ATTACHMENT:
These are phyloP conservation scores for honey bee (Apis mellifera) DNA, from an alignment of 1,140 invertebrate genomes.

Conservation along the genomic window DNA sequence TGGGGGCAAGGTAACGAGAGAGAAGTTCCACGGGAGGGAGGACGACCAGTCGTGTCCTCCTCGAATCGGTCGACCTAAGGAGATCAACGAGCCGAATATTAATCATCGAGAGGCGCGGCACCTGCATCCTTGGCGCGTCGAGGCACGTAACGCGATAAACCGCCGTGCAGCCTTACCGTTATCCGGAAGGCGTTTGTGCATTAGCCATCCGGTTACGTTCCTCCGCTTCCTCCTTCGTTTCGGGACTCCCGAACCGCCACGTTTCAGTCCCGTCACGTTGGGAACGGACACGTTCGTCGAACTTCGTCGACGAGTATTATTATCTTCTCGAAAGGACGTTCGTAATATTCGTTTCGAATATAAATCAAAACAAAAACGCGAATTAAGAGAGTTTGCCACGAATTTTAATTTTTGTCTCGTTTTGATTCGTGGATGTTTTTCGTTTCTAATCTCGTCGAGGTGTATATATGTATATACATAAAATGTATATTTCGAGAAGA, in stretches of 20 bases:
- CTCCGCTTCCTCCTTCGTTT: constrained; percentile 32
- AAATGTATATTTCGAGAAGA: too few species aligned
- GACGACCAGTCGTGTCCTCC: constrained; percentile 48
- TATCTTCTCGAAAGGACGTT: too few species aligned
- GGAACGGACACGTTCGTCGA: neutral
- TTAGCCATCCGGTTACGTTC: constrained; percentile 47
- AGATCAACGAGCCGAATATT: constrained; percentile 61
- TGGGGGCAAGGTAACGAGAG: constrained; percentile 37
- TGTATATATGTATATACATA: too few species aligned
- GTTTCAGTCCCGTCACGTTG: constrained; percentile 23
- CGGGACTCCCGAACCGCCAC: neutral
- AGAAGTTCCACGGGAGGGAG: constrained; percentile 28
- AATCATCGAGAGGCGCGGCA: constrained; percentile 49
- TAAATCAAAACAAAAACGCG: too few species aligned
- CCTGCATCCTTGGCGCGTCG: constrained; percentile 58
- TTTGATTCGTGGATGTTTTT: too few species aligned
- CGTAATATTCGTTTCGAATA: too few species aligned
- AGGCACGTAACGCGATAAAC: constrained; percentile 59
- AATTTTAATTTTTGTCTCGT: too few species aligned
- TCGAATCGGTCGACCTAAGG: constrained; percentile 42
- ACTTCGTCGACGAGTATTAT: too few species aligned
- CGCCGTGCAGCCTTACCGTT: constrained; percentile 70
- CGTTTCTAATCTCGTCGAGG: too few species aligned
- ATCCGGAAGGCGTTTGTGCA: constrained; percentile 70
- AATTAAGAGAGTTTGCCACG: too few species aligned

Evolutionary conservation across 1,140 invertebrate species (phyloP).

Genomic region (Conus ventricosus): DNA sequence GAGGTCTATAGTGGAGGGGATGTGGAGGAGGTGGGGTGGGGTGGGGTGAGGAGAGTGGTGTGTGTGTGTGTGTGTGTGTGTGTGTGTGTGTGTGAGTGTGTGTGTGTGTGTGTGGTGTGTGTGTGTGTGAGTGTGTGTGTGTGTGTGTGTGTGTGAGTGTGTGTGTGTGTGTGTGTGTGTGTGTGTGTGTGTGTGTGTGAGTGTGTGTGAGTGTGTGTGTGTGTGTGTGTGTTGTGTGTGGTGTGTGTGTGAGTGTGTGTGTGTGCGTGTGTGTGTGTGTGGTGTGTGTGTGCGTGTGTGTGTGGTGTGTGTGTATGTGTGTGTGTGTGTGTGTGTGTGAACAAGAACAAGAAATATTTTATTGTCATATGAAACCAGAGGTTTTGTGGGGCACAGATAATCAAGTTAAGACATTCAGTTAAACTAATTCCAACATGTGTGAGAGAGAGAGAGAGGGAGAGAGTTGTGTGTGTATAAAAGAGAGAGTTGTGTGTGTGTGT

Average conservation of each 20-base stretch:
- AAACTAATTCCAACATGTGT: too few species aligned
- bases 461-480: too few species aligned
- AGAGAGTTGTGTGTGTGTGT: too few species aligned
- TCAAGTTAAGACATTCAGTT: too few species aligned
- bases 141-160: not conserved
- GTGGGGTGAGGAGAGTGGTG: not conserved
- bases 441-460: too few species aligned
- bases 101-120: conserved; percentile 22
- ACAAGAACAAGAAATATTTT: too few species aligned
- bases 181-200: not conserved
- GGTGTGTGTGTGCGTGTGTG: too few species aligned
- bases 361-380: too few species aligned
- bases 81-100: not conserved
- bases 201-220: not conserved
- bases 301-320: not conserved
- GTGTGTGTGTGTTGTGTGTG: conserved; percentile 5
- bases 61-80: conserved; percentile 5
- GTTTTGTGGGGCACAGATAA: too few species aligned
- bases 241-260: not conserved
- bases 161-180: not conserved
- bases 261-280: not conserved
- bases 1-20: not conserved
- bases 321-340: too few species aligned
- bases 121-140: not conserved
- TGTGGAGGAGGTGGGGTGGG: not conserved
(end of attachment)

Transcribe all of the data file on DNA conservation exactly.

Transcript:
These are phyloP conservation scores for honey bee (Apis mellifera) DNA, from an alignment of 1,140 invertebrate genomes.

Conservation along the genomic window DNA sequence TGGGGGCAAGGTAACGAGAGAGAAGTTCCACGGGAGGGAGGACGACCAGTCGTGTCCTCCTCGAATCGGTCGACCTAAGGAGATCAACGAGCCGAATATTAATCATCGAGAGGCGCGGCACCTGCATCCTTGGCGCGTCGAGGCACGTAACGCGATAAACCGCCGTGCAGCCTTACCGTTATCCGGAAGGCGTTTGTGCATTAGCCATCCGGTTACGTTCCTCCGCTTCCTCCTTCGTTTCGGGACTCCCGAACCGCCACGTTTCAGTCCCGTCACGTTGGGAACGGACACGTTCGTCGAACTTCGTCGACGAGTATTATTATCTTCTCGAAAGGACGTTCGTAATATTCGTTTCGAATATAAATCAAAACAAAAACGCGAATTAAGAGAGTTTGCCACGAATTTTAATTTTTGTCTCGTTTTGATTCGTGGATGTTTTTCGTTTCTAATCTCGTCGAGGTGTATATATGTATATACATAAAATGTATATTTCGAGAAGA, in stretches of 20 bases:
- CTCCGCTTCCTCCTTCGTTT: constrained; percentile 32
- AAATGTATATTTCGAGAAGA: too few species aligned
- GACGACCAGTCGTGTCCTCC: constrained; percentile 48
- TATCTTCTCGAAAGGACGTT: too few species aligned
- GGAACGGACACGTTCGTCGA: neutral
- TTAGCCATCCGGTTACGTTC: constrained; percentile 47
- AGATCAACGAGCCGAATATT: constrained; percentile 61
- TGGGGGCAAGGTAACGAGAG: constrained; percentile 37
- TGTATATATGTATATACATA: too few species aligned
- GTTTCAGTCCCGTCACGTTG: constrained; percentile 23
- CGGGACTCCCGAACCGCCAC: neutral
- AGAAGTTCCACGGGAGGGAG: constrained; percentile 28
- AATCATCGAGAGGCGCGGCA: constrained; percentile 49
- TAAATCAAAACAAAAACGCG: too few species aligned
- CCTGCATCCTTGGCGCGTCG: constrained; percentile 58
- TTTGATTCGTGGATGTTTTT: too few species aligned
- CGTAATATTCGTTTCGAATA: too few species aligned
- AGGCACGTAACGCGATAAAC: constrained; percentile 59
- AATTTTAATTTTTGTCTCGT: too few species aligned
- TCGAATCGGTCGACCTAAGG: constrained; percentile 42
- ACTTCGTCGACGAGTATTAT: too few species aligned
- CGCCGTGCAGCCTTACCGTT: constrained; percentile 70
- CGTTTCTAATCTCGTCGAGG: too few species aligned
- ATCCGGAAGGCGTTTGTGCA: constrained; percentile 70
- AATTAAGAGAGTTTGCCACG: too few species aligned

Evolutionary conservation across 1,140 invertebrate species (phyloP).

Genomic region (Conus ventricosus): DNA sequence GAGGTCTATAGTGGAGGGGATGTGGAGGAGGTGGGGTGGGGTGGGGTGAGGAGAGTGGTGTGTGTGTGTGTGTGTGTGTGTGTGTGTGTGTGTGAGTGTGTGTGTGTGTGTGTGGTGTGTGTGTGTGTGAGTGTGTGTGTGTGTGTGTGTGTGTGAGTGTGTGTGTGTGTGTGTGTGTGTGTGTGTGTGTGTGTGTGTGAGTGTGTGTGAGTGTGTGTGTGTGTGTGTGTGTTGTGTGTGGTGTGTGTGTGAGTGTGTGTGTGTGCGTGTGTGTGTGTGTGGTGTGTGTGTGCGTGTGTGTGTGGTGTGTGTGTATGTGTGTGTGTGTGTGTGTGTGTGAACAAGAACAAGAAATATTTTATTGTCATATGAAACCAGAGGTTTTGTGGGGCACAGATAATCAAGTTAAGACATTCAGTTAAACTAATTCCAACATGTGTGAGAGAGAGAGAGAGGGAGAGAGTTGTGTGTGTATAAAAGAGAGAGTTGTGTGTGTGTGT

Average conservation of each 20-base stretch:
- AAACTAATTCCAACATGTGT: too few species aligned
- bases 461-480: too few species aligned
- AGAGAGTTGTGTGTGTGTGT: too few species aligned
- TCAAGTTAAGACATTCAGTT: too few species aligned
- bases 141-160: not conserved
- GTGGGGTGAGGAGAGTGGTG: not conserved
- bases 441-460: too few species aligned
- bases 101-120: conserved; percentile 22
- ACAAGAACAAGAAATATTTT: too few species aligned
- bases 181-200: not conserved
- GGTGTGTGTGTGCGTGTGTG: too few species aligned
- bases 361-380: too few species aligned
- bases 81-100: not conserved
- bases 201-220: not conserved
- bases 301-320: not conserved
- GTGTGTGTGTGTTGTGTGTG: conserved; percentile 5
- bases 61-80: conserved; percentile 5
- GTTTTGTGGGGCACAGATAA: too few species aligned
- bases 241-260: not conserved
- bases 161-180: not conserved
- bases 261-280: not conserved
- bases 1-20: not conserved
- bases 321-340: too few species aligned
- bases 121-140: not conserved
- TGTGGAGGAGGTGGGGTGGG: not conserved